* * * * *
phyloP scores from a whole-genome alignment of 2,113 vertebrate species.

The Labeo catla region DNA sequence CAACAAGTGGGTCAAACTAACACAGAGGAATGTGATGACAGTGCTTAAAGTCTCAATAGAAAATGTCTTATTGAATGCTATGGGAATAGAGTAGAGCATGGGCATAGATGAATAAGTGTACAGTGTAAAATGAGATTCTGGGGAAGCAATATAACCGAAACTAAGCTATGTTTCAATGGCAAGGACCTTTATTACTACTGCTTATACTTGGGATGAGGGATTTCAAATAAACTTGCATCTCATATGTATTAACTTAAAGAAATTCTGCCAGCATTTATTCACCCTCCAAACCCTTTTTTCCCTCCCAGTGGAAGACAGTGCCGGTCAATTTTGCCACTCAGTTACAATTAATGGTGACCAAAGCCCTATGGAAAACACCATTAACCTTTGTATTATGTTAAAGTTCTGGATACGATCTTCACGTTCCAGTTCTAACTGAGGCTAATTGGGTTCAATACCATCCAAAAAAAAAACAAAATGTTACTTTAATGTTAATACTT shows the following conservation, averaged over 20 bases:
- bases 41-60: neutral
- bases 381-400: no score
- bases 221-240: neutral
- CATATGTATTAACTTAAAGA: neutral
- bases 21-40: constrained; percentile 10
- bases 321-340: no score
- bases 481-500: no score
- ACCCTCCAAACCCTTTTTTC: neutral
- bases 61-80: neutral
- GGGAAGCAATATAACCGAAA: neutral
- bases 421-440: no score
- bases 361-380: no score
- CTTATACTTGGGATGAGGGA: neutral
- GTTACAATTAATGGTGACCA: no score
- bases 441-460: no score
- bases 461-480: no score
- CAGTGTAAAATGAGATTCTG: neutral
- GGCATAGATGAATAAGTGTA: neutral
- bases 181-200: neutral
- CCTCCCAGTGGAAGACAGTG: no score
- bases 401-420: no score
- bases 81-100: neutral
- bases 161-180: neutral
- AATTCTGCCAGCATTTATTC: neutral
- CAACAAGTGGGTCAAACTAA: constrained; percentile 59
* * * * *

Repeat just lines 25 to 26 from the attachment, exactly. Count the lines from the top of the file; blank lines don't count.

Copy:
- bases 161-180: neutral
- AATTCTGCCAGCATTTATTC: neutral